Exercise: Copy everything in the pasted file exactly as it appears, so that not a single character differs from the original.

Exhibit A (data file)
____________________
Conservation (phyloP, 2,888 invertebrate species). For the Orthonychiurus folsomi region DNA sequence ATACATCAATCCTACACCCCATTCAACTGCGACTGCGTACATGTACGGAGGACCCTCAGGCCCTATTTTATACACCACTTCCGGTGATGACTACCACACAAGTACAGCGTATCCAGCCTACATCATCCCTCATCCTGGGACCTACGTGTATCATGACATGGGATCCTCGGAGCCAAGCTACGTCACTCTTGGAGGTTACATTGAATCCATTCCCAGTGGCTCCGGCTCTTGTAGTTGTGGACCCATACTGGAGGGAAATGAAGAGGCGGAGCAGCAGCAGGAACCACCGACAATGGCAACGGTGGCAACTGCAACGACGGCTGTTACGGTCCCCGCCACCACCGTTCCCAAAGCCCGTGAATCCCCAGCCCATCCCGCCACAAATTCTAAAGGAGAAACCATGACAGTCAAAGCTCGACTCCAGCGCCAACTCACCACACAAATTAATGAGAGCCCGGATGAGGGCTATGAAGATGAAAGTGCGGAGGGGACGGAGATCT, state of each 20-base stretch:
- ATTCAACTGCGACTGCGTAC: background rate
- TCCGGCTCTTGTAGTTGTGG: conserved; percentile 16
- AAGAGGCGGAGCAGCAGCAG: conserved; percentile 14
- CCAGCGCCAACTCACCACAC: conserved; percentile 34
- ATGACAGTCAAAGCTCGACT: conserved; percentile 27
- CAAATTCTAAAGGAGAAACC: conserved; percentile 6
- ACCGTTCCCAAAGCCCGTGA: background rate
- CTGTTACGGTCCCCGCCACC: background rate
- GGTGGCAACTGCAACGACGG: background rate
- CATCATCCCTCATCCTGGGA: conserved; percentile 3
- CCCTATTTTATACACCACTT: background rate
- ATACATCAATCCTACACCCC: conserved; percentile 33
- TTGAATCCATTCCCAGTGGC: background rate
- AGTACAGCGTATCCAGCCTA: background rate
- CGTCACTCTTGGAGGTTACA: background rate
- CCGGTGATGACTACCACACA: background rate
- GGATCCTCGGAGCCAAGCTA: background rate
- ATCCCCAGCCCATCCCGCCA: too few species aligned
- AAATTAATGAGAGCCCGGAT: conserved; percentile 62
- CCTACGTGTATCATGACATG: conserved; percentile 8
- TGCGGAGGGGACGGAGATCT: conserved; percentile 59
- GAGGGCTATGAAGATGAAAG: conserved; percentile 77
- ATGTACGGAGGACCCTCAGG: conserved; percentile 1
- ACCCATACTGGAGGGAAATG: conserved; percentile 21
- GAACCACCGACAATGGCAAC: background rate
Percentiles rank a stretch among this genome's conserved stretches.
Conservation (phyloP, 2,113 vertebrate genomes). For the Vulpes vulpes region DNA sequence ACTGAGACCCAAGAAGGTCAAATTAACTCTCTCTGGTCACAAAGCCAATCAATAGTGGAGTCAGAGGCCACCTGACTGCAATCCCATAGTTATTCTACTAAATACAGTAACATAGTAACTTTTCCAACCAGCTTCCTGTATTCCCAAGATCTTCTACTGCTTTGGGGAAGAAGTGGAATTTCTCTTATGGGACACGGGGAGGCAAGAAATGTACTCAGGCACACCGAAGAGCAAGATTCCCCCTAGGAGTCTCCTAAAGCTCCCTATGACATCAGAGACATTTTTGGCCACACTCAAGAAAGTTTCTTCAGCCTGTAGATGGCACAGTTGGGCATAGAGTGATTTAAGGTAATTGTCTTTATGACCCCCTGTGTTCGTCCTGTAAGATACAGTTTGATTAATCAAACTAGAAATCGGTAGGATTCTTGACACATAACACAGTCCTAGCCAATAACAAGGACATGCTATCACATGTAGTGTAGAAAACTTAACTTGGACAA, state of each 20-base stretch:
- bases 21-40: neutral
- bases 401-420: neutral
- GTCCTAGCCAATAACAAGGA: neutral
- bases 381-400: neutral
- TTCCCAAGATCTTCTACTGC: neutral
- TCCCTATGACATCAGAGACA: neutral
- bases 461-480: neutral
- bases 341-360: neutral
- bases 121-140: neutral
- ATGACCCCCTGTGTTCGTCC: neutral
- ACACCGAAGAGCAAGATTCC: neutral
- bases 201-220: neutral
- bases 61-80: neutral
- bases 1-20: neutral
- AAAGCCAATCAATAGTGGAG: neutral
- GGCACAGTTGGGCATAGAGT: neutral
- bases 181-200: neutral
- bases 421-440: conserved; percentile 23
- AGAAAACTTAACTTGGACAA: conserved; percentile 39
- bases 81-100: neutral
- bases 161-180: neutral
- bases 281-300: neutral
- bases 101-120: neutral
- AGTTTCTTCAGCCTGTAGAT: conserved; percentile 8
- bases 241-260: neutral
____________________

Conservation (phyloP, 2,888 invertebrate species). For the Orthonychiurus folsomi region DNA sequence ATACATCAATCCTACACCCCATTCAACTGCGACTGCGTACATGTACGGAGGACCCTCAGGCCCTATTTTATACACCACTTCCGGTGATGACTACCACACAAGTACAGCGTATCCAGCCTACATCATCCCTCATCCTGGGACCTACGTGTATCATGACATGGGATCCTCGGAGCCAAGCTACGTCACTCTTGGAGGTTACATTGAATCCATTCCCAGTGGCTCCGGCTCTTGTAGTTGTGGACCCATACTGGAGGGAAATGAAGAGGCGGAGCAGCAGCAGGAACCACCGACAATGGCAACGGTGGCAACTGCAACGACGGCTGTTACGGTCCCCGCCACCACCGTTCCCAAAGCCCGTGAATCCCCAGCCCATCCCGCCACAAATTCTAAAGGAGAAACCATGACAGTCAAAGCTCGACTCCAGCGCCAACTCACCACACAAATTAATGAGAGCCCGGATGAGGGCTATGAAGATGAAAGTGCGGAGGGGACGGAGATCT, state of each 20-base stretch:
- ATTCAACTGCGACTGCGTAC: background rate
- TCCGGCTCTTGTAGTTGTGG: conserved; percentile 16
- AAGAGGCGGAGCAGCAGCAG: conserved; percentile 14
- CCAGCGCCAACTCACCACAC: conserved; percentile 34
- ATGACAGTCAAAGCTCGACT: conserved; percentile 27
- CAAATTCTAAAGGAGAAACC: conserved; percentile 6
- ACCGTTCCCAAAGCCCGTGA: background rate
- CTGTTACGGTCCCCGCCACC: background rate
- GGTGGCAACTGCAACGACGG: background rate
- CATCATCCCTCATCCTGGGA: conserved; percentile 3
- CCCTATTTTATACACCACTT: background rate
- ATACATCAATCCTACACCCC: conserved; percentile 33
- TTGAATCCATTCCCAGTGGC: background rate
- AGTACAGCGTATCCAGCCTA: background rate
- CGTCACTCTTGGAGGTTACA: background rate
- CCGGTGATGACTACCACACA: background rate
- GGATCCTCGGAGCCAAGCTA: background rate
- ATCCCCAGCCCATCCCGCCA: too few species aligned
- AAATTAATGAGAGCCCGGAT: conserved; percentile 62
- CCTACGTGTATCATGACATG: conserved; percentile 8
- TGCGGAGGGGACGGAGATCT: conserved; percentile 59
- GAGGGCTATGAAGATGAAAG: conserved; percentile 77
- ATGTACGGAGGACCCTCAGG: conserved; percentile 1
- ACCCATACTGGAGGGAAATG: conserved; percentile 21
- GAACCACCGACAATGGCAAC: background rate
Percentiles rank a stretch among this genome's conserved stretches.
Conservation (phyloP, 2,113 vertebrate genomes). For the Vulpes vulpes region DNA sequence ACTGAGACCCAAGAAGGTCAAATTAACTCTCTCTGGTCACAAAGCCAATCAATAGTGGAGTCAGAGGCCACCTGACTGCAATCCCATAGTTATTCTACTAAATACAGTAACATAGTAACTTTTCCAACCAGCTTCCTGTATTCCCAAGATCTTCTACTGCTTTGGGGAAGAAGTGGAATTTCTCTTATGGGACACGGGGAGGCAAGAAATGTACTCAGGCACACCGAAGAGCAAGATTCCCCCTAGGAGTCTCCTAAAGCTCCCTATGACATCAGAGACATTTTTGGCCACACTCAAGAAAGTTTCTTCAGCCTGTAGATGGCACAGTTGGGCATAGAGTGATTTAAGGTAATTGTCTTTATGACCCCCTGTGTTCGTCCTGTAAGATACAGTTTGATTAATCAAACTAGAAATCGGTAGGATTCTTGACACATAACACAGTCCTAGCCAATAACAAGGACATGCTATCACATGTAGTGTAGAAAACTTAACTTGGACAA, state of each 20-base stretch:
- bases 21-40: neutral
- bases 401-420: neutral
- GTCCTAGCCAATAACAAGGA: neutral
- bases 381-400: neutral
- TTCCCAAGATCTTCTACTGC: neutral
- TCCCTATGACATCAGAGACA: neutral
- bases 461-480: neutral
- bases 341-360: neutral
- bases 121-140: neutral
- ATGACCCCCTGTGTTCGTCC: neutral
- ACACCGAAGAGCAAGATTCC: neutral
- bases 201-220: neutral
- bases 61-80: neutral
- bases 1-20: neutral
- AAAGCCAATCAATAGTGGAG: neutral
- GGCACAGTTGGGCATAGAGT: neutral
- bases 181-200: neutral
- bases 421-440: conserved; percentile 23
- AGAAAACTTAACTTGGACAA: conserved; percentile 39
- bases 81-100: neutral
- bases 161-180: neutral
- bases 281-300: neutral
- bases 101-120: neutral
- AGTTTCTTCAGCCTGTAGAT: conserved; percentile 8
- bases 241-260: neutral